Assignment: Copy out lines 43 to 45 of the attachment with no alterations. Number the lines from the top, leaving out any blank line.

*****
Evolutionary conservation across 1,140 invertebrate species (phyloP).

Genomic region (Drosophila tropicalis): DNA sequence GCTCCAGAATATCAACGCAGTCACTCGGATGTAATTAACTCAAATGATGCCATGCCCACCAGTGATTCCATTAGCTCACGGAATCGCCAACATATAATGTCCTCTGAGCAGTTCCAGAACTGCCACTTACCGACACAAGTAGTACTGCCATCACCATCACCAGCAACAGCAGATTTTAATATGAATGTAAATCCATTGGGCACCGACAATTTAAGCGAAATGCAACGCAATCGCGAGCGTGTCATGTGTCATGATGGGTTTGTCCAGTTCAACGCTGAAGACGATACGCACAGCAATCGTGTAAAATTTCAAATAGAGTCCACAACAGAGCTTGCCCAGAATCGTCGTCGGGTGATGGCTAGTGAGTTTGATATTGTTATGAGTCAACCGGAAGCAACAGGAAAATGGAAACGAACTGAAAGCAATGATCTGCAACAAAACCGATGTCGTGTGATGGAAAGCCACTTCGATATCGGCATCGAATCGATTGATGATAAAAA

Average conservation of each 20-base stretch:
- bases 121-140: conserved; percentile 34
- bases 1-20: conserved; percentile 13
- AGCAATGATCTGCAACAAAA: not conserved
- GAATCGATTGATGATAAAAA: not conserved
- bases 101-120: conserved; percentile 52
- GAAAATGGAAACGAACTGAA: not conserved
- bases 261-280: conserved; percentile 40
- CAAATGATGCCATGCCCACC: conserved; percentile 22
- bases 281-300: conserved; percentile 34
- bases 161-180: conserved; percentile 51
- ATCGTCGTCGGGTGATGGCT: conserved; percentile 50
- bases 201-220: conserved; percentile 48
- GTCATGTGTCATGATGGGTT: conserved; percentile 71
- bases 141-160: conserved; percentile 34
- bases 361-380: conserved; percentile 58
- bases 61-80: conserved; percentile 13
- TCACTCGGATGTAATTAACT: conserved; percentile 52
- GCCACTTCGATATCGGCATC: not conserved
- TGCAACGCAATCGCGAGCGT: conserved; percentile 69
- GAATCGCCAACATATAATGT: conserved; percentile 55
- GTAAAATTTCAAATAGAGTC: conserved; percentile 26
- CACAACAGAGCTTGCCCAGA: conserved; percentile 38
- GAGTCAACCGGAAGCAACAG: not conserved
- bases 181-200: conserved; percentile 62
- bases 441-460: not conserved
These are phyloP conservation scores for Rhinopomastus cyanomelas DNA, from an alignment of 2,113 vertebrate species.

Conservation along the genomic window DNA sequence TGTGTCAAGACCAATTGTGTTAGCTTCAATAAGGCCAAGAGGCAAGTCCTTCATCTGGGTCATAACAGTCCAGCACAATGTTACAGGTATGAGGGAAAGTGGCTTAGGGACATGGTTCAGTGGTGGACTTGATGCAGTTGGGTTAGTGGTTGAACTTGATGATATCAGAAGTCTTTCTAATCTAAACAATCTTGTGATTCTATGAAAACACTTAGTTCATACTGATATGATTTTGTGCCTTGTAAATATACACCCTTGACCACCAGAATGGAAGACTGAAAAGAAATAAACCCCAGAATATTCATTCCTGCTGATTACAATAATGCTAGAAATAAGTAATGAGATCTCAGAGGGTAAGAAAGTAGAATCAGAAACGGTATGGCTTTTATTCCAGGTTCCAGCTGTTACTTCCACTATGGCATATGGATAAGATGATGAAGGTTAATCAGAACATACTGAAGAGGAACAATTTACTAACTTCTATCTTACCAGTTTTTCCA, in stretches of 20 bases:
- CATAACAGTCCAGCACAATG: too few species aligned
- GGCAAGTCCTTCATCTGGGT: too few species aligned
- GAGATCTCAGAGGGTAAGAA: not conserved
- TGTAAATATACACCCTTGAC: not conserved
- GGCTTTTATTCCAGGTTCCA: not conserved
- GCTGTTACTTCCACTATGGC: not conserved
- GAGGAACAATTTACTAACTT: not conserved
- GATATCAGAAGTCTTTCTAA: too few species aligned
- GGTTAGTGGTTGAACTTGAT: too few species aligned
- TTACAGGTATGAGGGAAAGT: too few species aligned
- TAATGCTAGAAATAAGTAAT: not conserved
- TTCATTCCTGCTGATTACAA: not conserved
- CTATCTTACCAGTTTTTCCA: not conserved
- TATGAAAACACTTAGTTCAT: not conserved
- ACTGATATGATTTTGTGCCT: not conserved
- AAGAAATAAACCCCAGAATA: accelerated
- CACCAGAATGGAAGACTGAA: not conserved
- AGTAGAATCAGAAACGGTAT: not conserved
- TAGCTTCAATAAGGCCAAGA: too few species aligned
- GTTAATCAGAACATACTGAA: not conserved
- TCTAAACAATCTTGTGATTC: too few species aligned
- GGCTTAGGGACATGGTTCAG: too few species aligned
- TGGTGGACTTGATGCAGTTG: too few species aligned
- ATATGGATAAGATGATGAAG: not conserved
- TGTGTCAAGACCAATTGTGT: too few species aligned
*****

- CTATCTTACCAGTTTTTCCA: not conserved
- TATGAAAACACTTAGTTCAT: not conserved
- ACTGATATGATTTTGTGCCT: not conserved